PowerColor PCS+ R9 380X Myst Edition Review & Benchmark

By Published December 26, 2015 at 5:11 pm

Additional Info

Aside from some odd encounters in the Fury X department and poor initial driver support, AMD's continued R9 roll-out has increasingly improved in its competitive posturing. We've already looked at the R9 380X as provided by Sapphire and remarked that we felt “confident in recommending” AMD's newest device. Today, we're moving to PowerColor's PCS+ R9 380X, a dual-fan-cooled 380X chip with a slight pre-overclock, but significant overhead for additional clock increases.

Our benchmark reviews the PowerColor R9 380X Myst Edition graphics card vs. Sapphire's R9 380X Nitro, including FPS, thermal, and OC testing.

For a review of the R9 380X as it compares to other cards – like the similarly-priced GTX 960 – we'd recommend our R9 380X review and individual game benchmarks (including ACS, Battlefront, Fallout, and more). This review specifically looks at the PCS+ 380X as it compares to our other R9 380X, the Sapphire Nitro card.

PowerColor PCS+ R9 380X Specs

GamersNexus.net AMD R9 380X Sapphire R9 380X PCS+ R9 380X AMD R9 380
Process 28nm 28nm 28nm 28nm
Stream Processors 2048 2048 2048 1792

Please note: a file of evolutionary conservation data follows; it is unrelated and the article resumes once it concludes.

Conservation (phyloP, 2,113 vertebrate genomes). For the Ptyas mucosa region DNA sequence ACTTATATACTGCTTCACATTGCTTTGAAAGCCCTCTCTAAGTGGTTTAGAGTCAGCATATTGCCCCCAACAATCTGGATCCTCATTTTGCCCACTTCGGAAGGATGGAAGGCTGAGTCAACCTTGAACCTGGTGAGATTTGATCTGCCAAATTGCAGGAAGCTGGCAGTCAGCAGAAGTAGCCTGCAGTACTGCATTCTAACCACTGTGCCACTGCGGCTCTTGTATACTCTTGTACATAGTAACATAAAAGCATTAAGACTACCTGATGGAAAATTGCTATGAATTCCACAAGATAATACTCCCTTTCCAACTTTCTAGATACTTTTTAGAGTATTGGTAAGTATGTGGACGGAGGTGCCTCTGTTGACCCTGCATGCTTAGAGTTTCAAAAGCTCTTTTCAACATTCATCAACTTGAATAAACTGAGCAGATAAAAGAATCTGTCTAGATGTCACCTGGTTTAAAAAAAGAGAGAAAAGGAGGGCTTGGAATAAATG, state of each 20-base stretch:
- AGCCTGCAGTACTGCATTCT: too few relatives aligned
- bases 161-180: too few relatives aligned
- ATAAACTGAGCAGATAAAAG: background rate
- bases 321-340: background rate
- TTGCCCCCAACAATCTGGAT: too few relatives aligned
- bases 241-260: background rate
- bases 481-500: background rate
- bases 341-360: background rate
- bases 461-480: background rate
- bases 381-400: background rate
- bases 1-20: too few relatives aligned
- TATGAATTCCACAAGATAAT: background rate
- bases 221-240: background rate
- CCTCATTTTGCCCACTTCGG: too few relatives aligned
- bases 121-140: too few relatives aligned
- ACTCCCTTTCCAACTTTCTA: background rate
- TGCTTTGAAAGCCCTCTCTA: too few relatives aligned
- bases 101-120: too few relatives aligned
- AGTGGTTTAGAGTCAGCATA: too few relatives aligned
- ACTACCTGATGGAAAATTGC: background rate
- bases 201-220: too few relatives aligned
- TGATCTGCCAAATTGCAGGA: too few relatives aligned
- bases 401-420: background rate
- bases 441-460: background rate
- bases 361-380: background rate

Boosted Clock 970MHz 1040MHz 1020MHz 970MHz
TMUs 128 128 128 112
Texture Fill-Rate 124.1GT/s 133.1GT/s 130.56GT/s 108.64GT/s
ROPs 32 32 32 32
Z/Stencil 128 128 128 128
Memory Configuration 4GB GDDR5 4GB GDDR5 4GB GDDR5 2 & 4GB GDDR5
Power 2x6-pin 2x6-pin 2x6-pin 2x6-pin
TDP 190W 190W 190W 190W
API Support Dx12, Vulkan,
Dx12, Vulkan,
Dx12, Vulkan,
Dx12, Vulkan,
Launch Price $230 $230 $230 $200

Formulas used to extrapolate specs:

COMPUTE TFLOPs = (TMUs * ROPs * Core CLK) / 1000
Texture Fill-Rate = Core Clock * TMUs



The PCS+ R9 380X Myst Edition card is slightly overclocked from reference (970MHz) at 1020MHz, but comes in slightly slower than the Nitro card (1040MHz). We'll see how much this matters in the benchmarks below.

Other than the clockrate difference, the only real identifier between video cards (as always) is the cooling design. PowerColor uses three 8mm and 6mm heatpipes on its card, routed through a large, aluminum heatsink that's cooled by dual 90mm fans. The card measures approximately 10.5” long, making it about an inch longer than the Sapphire Nitro card; PowerColor makes full use of its extra length, filling it with more metal for thermal dissipation.

Test Methodology

We tested using both of our GPU test benches, as we are in the process of merging into a single GPU test bench. Both are detailed in the tables below. Our thanks to supporting hardware vendors for supplying some of the test components.